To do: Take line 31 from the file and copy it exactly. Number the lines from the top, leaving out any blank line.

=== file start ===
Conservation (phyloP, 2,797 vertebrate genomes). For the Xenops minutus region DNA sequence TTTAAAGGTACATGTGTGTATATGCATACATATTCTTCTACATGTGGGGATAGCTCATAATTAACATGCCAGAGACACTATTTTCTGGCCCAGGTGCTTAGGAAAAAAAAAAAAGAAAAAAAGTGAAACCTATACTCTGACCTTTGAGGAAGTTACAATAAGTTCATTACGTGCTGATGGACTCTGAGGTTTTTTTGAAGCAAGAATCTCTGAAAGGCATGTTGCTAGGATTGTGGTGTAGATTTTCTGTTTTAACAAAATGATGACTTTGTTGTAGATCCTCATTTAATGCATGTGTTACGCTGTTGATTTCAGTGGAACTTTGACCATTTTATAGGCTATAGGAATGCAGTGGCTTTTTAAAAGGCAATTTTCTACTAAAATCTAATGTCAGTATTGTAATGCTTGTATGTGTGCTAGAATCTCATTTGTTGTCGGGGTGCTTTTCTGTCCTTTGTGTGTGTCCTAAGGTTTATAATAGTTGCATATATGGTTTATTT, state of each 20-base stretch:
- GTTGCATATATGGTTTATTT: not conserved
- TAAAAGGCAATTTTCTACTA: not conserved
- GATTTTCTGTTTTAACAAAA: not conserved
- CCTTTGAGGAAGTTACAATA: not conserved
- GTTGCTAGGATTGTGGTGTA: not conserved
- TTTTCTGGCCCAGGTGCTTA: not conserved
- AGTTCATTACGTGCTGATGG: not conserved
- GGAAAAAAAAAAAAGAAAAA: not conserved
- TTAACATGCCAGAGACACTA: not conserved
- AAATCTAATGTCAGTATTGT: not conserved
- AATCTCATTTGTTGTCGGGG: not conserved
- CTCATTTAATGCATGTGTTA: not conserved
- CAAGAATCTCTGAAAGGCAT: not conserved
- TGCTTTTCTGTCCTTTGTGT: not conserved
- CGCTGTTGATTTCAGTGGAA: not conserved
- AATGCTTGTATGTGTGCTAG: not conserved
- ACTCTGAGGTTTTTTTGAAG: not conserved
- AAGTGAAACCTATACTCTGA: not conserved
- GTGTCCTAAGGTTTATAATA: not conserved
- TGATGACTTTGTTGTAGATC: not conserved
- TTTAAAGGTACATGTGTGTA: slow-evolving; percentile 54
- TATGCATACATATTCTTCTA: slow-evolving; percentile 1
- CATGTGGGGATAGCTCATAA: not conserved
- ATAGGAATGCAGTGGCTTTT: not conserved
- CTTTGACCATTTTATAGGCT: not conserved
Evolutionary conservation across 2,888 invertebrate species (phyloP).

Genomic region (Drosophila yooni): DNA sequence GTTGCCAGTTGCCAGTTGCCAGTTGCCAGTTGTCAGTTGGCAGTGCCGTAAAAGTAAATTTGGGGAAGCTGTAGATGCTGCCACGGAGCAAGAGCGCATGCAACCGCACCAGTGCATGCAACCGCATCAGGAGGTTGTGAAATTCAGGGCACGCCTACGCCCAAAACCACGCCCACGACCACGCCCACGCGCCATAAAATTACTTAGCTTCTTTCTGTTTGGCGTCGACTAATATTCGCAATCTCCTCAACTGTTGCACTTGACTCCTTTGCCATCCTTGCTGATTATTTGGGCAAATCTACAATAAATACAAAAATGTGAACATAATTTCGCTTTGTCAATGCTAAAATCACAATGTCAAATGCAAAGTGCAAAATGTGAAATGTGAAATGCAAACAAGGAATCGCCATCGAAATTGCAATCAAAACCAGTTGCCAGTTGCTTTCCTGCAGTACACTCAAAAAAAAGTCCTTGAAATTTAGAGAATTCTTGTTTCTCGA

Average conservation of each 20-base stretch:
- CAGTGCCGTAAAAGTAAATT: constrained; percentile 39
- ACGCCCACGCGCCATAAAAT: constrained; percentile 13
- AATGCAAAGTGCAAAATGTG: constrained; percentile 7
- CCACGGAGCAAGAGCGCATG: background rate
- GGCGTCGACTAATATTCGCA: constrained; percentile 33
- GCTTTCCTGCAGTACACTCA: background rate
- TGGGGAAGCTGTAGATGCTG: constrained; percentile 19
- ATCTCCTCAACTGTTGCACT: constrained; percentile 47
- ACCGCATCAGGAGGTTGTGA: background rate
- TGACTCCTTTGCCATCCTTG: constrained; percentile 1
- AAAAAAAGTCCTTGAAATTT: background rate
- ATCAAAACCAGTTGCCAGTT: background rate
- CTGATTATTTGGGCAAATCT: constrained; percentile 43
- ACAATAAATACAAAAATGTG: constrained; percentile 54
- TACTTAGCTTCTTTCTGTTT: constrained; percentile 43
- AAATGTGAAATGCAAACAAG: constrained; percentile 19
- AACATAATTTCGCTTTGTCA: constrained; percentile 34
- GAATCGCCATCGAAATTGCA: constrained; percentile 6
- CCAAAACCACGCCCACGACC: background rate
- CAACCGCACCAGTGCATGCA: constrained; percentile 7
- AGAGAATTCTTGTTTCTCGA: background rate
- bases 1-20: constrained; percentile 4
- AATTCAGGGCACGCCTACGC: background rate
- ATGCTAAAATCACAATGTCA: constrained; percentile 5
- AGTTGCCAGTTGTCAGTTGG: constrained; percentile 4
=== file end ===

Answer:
- ACGCCCACGCGCCATAAAAT: constrained; percentile 13